For those Devices not on the list

This is a priority list and we must stress that its wording should not be viewed as an exception list. FDA have clearly outlined within the document that the only exceptions to reporting in accordance with the application guidance will be in cases where the analysis of risk indicates that users performing tasks incorrectly or failing to perform tasks could not result in serious harm. In general, this can only be concluded through some sort of early usability evaluations.

The exemption outlined is tempered within the same document stating that each device will be considered on a case by case basis and may require human factors reporting in accordance with the new application guidance where the submission type is Premarket Application PMA or De Novo Petition, where user interface modification (new or different) are implemented, change of intended users, recalls, adverse events, problem reports and device modifications.

The exemption is further tempered within the same document as FDA outline that human factors data be included in premarket submissions for device types through product specific guidance documents, special controls guidance or guideline documents, or special controls contained in medical device classification regulations. Dangerous words for those seeking exemptions.

The List:

  • Ablation generators (associated with ablation systems, e.g., LPB, OAD, OAE, OCM, OCL)
  • Anesthesia machines (e.g., BSZ)
  • Artificial pancreas systems (e.g., OZO, OZP, OZQ)
  • Auto injectors (when CDRH is lead Center; e.g., KZE, KZH, NSC)
  • Automated external defibrillators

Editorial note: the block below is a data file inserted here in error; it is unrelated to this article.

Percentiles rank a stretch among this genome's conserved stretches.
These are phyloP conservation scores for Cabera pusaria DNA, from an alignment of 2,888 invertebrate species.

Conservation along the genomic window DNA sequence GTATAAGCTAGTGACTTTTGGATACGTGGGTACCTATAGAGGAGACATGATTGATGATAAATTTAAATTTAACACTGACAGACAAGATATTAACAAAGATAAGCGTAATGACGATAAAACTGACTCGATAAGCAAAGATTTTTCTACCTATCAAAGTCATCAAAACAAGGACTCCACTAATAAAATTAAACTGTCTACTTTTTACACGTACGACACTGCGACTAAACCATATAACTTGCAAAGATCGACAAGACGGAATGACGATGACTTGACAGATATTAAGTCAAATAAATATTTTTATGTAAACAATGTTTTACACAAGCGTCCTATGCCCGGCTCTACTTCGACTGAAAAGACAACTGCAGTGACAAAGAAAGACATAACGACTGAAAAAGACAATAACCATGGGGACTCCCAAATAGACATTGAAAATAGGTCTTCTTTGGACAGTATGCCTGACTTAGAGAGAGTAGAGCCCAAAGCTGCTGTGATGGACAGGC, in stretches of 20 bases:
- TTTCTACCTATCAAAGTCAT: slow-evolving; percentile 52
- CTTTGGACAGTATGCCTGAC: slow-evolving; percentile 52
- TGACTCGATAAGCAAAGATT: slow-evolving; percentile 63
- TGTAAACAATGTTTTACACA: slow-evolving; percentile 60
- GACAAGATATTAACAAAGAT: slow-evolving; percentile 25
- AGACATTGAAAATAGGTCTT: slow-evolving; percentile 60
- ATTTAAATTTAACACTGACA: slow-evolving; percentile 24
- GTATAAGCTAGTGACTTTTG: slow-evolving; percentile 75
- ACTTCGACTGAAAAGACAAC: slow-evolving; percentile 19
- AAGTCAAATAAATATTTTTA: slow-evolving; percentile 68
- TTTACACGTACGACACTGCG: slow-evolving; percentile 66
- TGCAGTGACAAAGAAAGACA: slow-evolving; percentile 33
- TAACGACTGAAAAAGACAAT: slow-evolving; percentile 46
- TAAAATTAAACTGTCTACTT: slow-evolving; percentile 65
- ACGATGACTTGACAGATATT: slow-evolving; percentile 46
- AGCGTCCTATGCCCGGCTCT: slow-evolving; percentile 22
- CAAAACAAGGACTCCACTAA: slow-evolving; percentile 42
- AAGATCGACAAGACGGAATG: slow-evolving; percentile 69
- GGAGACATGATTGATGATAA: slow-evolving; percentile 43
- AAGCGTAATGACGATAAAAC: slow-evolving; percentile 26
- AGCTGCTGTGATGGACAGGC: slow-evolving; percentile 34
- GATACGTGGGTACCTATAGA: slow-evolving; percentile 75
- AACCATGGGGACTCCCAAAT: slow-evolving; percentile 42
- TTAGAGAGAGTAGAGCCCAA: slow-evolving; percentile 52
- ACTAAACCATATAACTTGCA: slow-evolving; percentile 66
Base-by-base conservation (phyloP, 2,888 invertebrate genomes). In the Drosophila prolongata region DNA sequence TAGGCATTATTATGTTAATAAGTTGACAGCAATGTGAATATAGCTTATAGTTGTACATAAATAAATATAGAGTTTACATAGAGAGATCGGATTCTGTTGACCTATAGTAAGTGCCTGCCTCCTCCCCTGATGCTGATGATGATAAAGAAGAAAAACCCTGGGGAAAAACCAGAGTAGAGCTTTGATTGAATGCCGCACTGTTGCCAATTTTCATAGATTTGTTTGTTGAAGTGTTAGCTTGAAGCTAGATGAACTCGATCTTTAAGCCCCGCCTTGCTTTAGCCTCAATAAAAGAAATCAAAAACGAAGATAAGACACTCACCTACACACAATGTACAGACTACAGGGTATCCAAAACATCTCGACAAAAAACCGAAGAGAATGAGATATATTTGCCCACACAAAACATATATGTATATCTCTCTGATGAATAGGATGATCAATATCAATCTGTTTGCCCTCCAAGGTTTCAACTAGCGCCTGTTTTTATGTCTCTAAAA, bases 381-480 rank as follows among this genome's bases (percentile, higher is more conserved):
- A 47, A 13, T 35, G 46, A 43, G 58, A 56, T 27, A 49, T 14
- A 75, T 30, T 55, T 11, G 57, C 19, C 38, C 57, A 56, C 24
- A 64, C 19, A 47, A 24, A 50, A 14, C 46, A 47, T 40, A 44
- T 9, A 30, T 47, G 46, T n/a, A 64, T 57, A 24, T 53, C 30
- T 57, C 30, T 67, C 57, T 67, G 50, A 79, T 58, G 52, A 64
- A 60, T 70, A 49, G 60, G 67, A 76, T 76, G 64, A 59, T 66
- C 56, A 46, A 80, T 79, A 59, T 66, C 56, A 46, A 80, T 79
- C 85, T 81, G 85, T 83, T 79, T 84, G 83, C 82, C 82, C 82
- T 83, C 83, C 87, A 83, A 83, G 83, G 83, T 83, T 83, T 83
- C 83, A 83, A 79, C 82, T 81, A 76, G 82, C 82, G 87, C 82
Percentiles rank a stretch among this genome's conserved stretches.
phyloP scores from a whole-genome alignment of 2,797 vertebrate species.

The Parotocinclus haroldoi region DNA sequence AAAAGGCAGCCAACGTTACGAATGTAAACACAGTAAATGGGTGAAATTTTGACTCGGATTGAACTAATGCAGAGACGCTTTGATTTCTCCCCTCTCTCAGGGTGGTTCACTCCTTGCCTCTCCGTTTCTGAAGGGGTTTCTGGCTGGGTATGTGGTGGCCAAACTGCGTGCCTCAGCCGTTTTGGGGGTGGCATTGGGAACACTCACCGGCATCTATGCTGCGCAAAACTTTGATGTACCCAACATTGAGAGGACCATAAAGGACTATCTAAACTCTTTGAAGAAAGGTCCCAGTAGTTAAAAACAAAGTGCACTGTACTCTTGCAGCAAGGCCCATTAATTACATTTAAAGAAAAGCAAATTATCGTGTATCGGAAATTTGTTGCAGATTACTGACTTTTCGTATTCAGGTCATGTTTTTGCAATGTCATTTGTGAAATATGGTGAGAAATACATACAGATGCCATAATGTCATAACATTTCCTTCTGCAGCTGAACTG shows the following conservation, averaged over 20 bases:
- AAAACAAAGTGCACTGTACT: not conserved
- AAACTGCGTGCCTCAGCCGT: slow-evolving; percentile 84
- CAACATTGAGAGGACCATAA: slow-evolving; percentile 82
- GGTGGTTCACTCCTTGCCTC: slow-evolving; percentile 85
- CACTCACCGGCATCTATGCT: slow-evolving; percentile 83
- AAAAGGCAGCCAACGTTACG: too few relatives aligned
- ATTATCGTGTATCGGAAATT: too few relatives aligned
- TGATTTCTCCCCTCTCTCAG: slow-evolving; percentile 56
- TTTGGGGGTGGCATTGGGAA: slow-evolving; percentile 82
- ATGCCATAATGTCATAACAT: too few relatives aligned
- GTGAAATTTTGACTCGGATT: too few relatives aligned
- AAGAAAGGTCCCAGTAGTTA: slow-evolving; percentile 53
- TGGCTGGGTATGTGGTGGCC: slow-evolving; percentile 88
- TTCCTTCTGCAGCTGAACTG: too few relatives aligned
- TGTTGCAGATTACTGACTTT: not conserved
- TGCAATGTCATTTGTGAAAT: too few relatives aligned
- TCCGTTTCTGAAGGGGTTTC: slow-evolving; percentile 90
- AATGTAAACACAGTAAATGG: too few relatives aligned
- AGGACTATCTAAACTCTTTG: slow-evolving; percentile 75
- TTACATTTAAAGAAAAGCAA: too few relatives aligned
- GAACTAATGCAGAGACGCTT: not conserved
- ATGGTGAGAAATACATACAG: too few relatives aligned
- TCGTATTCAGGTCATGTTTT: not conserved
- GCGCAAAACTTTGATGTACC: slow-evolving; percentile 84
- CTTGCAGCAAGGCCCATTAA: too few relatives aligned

• Duodenoscopes (on the reprocessing; e.g., FDT) with elevator channels
  • Gastroenterology-urology endoscopic ultrasound systems (on the reprocessing; e.g., ODG) with elevator channels
  • Hemodialysis and peritoneal dialysis systems (e.g., FKP, FKT, FKX, KDI, KPF ODX, ONW)
  • Implanted infusion pumps (e.g., LKK, MDY)
  • Infusion pumps (e.g., FRN, LZH, MEA, MRZ )
  • Insulin delivery systems (e.g., LZG, OPP)
  • Negative-pressure wound therapy (e.g., OKO, OMP) intended for home use
  • Robotic catheter manipulation systems (e.g., DXX)
  • Robotic surgery devices (e.g., NAY)
  • Ventilators (e.g., CBK, NOU, ONZ)
  • Ventricular assist devices (e.g., DSQ, PCK)

Last thoughts

The premarket evaluation team will be rapidly broadening their focus to a large range of devices. Although your device may not yet be on the priority hit list, by the time you submit your 510 (k) or PMA, it may well be. My recommendation is to assume you are on the list and to work to the full new guidance. It is best practice and will render you a great device that users will love and regulatory bodies will accept. That’s what we have been doing since our Human Factors group was established over 10 years ago and it has worked great for our clients.

Reference: List of Highest Priority Devices for Human Factors Review, Draft Guidance for Industry and Food and Drug Administration Staff. Document issued on February 3, 2016.

James Jackson is a StarFish Medical industrial designer and project manager. He utilizes a multidisciplinary approach to managing client projects. This is his first blog for StarFish.  He previously wrote on FDA Expectations for Human Factors for MedTech Intelligence.